One often comes across news articles that claim that an earthquake shifted the earth's axis.
If you ignore the influence of other celestial bodies, an internal event like an earthquake surely can't change the direction of the angular momentum of the Earth (unless stuff is ejected out of Earth), since angular momentum has to be conserved in the absence of an external torque. So the axis has to remain fixed.
Am I missing something? Or are geologists trying to say that the resulting movement of tectonic plates causes a change in the point of intersection of the axis (which remains the same) and the plates that include the poles, so that it seems as if the axis has shifted?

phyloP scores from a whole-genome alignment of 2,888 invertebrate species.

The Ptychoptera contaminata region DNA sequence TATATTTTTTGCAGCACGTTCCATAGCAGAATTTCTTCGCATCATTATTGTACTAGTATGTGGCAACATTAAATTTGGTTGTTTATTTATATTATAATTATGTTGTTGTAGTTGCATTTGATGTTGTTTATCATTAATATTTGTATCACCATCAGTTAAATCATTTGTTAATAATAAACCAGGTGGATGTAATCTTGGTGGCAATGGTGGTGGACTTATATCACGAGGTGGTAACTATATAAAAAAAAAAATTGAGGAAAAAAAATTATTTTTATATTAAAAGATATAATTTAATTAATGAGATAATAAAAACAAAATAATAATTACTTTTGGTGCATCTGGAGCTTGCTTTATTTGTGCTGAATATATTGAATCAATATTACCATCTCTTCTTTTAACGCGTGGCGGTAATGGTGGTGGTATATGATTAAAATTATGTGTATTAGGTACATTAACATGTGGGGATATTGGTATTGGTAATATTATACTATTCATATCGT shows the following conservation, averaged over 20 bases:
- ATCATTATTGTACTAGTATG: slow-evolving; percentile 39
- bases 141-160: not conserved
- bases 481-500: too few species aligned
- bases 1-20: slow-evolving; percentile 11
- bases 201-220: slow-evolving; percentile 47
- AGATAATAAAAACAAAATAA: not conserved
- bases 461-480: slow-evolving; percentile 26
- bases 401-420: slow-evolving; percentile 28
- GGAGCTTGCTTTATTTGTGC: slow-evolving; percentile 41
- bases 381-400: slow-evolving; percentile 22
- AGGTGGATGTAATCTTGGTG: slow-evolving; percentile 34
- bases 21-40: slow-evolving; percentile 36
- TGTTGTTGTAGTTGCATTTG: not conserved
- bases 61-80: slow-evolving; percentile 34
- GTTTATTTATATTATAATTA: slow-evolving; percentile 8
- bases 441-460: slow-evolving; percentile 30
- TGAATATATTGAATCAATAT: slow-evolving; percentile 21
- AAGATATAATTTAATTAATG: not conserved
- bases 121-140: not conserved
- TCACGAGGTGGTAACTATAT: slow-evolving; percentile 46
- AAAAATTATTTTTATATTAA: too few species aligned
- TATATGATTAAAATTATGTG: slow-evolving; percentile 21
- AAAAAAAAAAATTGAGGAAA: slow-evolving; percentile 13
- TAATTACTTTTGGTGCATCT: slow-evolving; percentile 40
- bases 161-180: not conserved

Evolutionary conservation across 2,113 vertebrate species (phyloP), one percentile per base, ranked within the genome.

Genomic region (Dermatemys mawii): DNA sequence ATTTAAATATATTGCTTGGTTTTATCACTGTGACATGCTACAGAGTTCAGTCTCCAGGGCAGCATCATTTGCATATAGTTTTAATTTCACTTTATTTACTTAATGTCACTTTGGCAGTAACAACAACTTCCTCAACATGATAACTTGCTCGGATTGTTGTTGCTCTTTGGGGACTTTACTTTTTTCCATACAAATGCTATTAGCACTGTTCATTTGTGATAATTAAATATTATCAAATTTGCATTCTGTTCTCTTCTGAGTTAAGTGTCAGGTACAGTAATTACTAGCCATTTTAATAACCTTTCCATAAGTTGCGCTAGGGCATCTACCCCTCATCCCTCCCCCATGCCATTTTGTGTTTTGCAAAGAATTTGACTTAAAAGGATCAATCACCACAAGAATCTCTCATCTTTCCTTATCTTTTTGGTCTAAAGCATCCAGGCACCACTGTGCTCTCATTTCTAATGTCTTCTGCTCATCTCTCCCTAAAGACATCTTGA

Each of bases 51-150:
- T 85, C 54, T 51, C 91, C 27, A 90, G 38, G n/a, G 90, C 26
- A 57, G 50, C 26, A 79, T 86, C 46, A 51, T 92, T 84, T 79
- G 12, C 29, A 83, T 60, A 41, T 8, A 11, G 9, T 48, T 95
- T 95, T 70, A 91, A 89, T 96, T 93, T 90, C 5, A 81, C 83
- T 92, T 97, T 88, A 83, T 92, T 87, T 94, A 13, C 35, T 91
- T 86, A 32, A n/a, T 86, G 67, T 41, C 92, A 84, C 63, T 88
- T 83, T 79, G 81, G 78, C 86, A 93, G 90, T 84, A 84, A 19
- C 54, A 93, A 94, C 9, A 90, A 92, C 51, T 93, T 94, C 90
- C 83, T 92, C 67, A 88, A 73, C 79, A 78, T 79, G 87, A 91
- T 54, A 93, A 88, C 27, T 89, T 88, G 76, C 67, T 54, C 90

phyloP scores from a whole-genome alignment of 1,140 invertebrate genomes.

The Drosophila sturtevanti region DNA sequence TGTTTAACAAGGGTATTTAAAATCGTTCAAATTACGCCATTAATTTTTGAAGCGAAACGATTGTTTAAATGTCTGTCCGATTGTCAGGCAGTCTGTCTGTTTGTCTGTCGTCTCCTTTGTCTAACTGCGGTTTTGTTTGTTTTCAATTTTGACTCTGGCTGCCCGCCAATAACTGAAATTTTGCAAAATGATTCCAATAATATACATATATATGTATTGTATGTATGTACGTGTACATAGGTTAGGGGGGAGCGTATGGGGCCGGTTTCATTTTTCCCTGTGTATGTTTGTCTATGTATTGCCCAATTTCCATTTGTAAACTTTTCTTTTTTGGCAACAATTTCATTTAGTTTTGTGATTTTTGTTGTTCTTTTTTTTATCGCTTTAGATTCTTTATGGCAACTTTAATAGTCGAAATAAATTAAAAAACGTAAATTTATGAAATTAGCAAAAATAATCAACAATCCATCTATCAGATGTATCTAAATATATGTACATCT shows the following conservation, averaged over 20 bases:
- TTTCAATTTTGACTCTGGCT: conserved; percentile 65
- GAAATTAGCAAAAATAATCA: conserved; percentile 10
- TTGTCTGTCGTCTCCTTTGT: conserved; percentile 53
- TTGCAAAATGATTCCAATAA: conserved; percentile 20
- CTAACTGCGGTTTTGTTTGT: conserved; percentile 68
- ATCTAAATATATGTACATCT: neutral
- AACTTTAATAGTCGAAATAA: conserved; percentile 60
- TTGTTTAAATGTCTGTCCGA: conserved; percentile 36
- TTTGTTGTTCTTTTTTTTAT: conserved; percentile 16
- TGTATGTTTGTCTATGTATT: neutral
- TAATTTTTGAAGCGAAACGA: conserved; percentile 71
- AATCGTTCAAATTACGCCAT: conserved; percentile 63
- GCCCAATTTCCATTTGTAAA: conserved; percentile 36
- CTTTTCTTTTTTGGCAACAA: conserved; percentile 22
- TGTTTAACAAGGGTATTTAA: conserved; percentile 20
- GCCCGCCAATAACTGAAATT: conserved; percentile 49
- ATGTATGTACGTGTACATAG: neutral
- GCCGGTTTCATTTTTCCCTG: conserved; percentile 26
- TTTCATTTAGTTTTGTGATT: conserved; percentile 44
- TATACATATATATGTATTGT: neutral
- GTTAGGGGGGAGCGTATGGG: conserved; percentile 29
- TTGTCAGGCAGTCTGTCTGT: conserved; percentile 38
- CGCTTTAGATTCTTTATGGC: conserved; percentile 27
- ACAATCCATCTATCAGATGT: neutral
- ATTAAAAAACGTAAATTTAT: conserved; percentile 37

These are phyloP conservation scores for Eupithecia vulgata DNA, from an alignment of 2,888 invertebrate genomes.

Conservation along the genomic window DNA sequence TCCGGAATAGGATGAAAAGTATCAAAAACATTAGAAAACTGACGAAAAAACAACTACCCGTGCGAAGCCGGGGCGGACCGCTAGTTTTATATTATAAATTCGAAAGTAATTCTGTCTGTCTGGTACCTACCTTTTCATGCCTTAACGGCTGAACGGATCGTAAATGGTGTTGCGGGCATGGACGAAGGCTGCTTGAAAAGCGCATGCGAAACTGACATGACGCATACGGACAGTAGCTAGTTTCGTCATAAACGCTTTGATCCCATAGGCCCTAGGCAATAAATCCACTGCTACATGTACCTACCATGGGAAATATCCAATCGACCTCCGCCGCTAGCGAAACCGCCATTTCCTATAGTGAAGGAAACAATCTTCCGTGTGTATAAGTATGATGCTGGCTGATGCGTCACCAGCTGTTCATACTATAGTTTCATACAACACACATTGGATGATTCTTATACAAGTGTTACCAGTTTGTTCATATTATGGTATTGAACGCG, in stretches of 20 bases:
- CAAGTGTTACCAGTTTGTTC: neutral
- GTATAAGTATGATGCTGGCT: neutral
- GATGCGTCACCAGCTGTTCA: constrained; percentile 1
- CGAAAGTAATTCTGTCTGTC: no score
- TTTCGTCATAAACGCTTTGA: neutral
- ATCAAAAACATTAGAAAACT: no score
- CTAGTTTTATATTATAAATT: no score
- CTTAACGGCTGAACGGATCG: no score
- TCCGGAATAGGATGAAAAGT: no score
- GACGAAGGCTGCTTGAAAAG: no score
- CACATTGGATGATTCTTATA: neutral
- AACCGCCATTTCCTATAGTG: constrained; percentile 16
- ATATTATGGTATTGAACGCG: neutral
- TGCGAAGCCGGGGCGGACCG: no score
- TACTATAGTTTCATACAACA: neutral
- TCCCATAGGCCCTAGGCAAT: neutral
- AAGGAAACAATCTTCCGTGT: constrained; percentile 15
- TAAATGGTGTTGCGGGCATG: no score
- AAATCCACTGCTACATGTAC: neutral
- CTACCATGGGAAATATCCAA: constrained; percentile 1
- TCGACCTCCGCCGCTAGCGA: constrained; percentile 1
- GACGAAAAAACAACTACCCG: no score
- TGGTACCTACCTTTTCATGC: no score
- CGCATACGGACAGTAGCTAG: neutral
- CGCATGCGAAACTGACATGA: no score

EDIT Some articles mention the value of the shift in the axis and also the change in the length of the day. If, as Ted Bunn's answer indicates below, the shift in the axis isn't actually real but is because of the movement of tectonic plates with respect to the axis, shouldn't the shift be different at the north and south poles? How are the shifts and the change in day-length calculated?